The term ‘linear grip’ is self-explanatory, as it calculates a tire’s friction with the road when moving in a straight line, as is typical on highways. So it makes sense why it predominantly evaluates the tire’s braking efficacy.

Having said that, in a head-to-head comparison, the BF Goodrich Advantage Control stands out for its superior braking efficiency, evident from its shorter stopping distances in tests.

And that is attributed to a couple of factors.

  • It’s minimal tread features ensures greater rubber to road contact.
  • The tire offers robust foundational supports underneath all its ribs,
  • It comes with lighter weight.

The first one is pretty obvious, since it offers a greater contact patch, it directly translates in to extra grip. While with reinforced supports add to the tire’s overall on-center feel.

Lastly with lighter construction weight, the tire does not create as much momentum (inertia), so its easier to stop.

Dry Handling and Steering

Cornering can be dissected into three following phases.

  • Entry Phase: At this initial stage, the vehicle gears up for the turn, which requires braking.
  • Mid-Cornering: This is the heart of the turn where precise steering feedback becomes crucial.
  • Exit Phase: Here, the vehicle begins to realign and re-engage acceleration.

Now being a grand touring tire, it makes sense why the BF Goodrich Advantage Control offers better performance in all these areas, comparatively.

As discussed in the above section, BFG tire offers superior braking, and a better “on-center” feel, so the entry and exiting is already covered.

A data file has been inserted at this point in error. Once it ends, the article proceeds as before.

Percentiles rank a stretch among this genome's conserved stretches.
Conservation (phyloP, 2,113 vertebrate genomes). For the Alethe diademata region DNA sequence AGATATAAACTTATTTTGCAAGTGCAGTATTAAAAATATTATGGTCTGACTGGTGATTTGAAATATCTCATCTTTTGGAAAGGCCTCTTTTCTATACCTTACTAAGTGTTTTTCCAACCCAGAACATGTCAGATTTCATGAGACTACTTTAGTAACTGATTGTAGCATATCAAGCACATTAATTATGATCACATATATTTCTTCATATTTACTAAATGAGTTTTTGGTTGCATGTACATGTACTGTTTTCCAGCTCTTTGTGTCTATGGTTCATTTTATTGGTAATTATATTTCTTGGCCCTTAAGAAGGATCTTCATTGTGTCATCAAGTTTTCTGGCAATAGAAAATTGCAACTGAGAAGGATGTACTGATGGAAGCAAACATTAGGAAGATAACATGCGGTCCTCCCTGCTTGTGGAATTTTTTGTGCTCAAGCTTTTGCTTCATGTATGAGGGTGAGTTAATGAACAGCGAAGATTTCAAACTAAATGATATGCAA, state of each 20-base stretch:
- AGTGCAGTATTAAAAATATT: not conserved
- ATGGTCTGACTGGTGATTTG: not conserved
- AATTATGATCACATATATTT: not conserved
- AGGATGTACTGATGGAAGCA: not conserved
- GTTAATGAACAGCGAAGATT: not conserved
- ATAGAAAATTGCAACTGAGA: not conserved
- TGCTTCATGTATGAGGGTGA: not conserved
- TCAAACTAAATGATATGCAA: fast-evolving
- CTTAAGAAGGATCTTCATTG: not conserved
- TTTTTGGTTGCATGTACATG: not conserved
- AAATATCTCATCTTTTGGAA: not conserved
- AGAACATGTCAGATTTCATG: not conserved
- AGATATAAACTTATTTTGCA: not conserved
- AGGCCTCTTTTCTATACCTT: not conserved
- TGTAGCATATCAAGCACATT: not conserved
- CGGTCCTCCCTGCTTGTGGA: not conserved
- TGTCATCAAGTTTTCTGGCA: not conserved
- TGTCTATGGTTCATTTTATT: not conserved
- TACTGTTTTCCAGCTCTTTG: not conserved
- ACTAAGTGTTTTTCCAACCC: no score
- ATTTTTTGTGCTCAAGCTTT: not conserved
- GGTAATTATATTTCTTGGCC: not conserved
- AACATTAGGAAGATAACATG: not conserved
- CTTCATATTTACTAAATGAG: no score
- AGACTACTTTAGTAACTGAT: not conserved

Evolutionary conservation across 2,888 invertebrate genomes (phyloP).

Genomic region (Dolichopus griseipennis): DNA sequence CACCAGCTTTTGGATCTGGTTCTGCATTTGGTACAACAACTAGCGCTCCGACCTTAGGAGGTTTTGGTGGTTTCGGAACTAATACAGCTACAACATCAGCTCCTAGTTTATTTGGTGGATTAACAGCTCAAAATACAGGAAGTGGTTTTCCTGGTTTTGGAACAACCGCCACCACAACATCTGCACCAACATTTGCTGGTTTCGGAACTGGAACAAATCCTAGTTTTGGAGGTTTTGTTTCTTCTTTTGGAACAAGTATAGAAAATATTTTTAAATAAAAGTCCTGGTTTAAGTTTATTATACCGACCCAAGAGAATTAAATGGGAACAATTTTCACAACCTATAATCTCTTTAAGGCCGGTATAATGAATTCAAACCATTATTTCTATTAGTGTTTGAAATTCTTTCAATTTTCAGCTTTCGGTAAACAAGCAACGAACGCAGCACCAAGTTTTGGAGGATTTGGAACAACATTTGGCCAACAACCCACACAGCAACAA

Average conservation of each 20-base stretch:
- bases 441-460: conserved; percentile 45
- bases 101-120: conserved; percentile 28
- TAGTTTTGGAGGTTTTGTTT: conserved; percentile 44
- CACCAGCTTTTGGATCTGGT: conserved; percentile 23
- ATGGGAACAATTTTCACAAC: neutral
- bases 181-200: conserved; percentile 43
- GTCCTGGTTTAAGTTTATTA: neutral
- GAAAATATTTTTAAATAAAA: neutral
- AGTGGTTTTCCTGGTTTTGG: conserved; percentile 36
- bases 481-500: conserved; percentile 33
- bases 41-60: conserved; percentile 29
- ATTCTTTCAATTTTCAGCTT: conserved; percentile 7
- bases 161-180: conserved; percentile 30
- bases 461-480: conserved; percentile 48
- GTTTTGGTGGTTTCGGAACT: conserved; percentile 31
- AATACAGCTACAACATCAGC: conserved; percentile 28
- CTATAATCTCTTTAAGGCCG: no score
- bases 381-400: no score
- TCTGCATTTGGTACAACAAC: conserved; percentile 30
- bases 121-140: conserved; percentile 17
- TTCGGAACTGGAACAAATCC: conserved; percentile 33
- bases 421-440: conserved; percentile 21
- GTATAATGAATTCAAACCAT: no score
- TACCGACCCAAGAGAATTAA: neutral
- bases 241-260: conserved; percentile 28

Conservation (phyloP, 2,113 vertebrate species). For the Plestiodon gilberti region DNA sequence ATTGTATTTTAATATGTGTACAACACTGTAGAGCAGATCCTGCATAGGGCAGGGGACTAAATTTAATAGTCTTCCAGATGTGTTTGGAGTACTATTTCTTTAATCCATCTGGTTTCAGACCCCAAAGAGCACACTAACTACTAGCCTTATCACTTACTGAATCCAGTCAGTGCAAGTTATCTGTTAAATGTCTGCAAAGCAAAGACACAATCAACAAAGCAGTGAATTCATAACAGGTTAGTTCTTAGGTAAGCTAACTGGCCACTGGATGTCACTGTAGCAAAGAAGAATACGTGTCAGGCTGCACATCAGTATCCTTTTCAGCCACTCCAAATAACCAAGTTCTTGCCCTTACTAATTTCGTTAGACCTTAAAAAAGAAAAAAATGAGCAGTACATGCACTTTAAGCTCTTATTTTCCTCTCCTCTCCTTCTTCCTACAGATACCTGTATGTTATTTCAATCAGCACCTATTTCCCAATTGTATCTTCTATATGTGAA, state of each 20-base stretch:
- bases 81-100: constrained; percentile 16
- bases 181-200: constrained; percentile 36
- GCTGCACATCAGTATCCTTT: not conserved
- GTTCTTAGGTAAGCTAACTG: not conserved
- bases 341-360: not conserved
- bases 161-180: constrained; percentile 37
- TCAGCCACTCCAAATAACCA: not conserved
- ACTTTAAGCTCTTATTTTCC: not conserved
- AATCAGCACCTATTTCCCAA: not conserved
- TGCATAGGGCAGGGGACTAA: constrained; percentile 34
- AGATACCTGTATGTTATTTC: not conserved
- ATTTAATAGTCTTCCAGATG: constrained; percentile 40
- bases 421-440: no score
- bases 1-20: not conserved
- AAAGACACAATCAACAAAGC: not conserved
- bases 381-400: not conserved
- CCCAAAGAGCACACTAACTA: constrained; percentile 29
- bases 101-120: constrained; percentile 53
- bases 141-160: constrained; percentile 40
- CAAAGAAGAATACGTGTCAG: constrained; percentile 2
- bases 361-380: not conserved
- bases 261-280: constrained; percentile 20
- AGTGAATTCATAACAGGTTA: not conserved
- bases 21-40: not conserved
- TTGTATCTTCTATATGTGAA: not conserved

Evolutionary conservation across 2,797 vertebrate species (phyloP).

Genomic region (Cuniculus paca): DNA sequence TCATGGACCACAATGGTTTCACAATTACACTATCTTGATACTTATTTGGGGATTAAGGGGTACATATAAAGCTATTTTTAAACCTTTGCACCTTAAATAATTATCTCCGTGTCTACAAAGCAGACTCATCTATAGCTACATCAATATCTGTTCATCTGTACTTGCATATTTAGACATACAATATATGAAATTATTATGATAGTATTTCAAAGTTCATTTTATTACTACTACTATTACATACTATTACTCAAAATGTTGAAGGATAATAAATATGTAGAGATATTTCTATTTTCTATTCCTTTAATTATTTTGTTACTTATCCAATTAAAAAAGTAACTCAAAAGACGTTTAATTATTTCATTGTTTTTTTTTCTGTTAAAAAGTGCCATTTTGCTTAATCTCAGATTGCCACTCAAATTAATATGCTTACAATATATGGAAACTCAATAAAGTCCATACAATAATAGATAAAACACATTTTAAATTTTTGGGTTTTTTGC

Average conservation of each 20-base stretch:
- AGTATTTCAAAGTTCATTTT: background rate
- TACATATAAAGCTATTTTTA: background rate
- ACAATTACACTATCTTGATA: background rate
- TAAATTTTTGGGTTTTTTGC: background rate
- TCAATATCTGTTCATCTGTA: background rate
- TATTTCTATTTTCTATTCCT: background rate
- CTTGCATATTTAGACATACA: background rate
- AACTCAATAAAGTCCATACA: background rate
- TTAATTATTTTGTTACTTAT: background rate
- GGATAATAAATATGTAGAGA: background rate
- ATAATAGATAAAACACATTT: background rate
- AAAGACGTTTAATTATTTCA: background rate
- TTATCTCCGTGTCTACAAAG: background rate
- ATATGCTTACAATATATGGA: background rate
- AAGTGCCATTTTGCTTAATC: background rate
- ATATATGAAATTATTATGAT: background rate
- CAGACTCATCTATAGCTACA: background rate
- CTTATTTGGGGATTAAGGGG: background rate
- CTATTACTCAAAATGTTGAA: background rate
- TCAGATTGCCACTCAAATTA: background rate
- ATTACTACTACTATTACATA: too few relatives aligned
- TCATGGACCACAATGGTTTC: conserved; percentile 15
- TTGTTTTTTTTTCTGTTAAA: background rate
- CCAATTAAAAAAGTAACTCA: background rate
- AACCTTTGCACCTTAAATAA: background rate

While it’s lighter weight, and relatively shallower tread depth help during mid-cornering, where you get better under/over-steering balance.

On the other side, the Goodyear Assurance MaxLife isn’t too far off either. I mean the tire although lacks to its counterpart, it’s only by less than half a second, on average (referring to lap-handling tests).

I mean sure it lacks in braking, it provides just as great mid corning feedback, due to its stiffer rubber.

Fuel Economy

Fuel consumption is a complex interplay of various elements, with tread composition and structural weight being the most significant.

These factors actually define the majority of tire’s overall rolling resistance.

And comparing both reveal that they’re both pretty same. I mean, you’re not going to see any major difference, going from one tire to another, in terms of mpg.

The Goodyear Maxlife, with its composed and firmer rubber, restricts the lugs from getting deformed a lot, reducing overall rolling resistance.

While the BF Goodrich Advantage generates similar resistance values, with it’s lighter weight. So less weight pressure also keep the lugs from bending too much.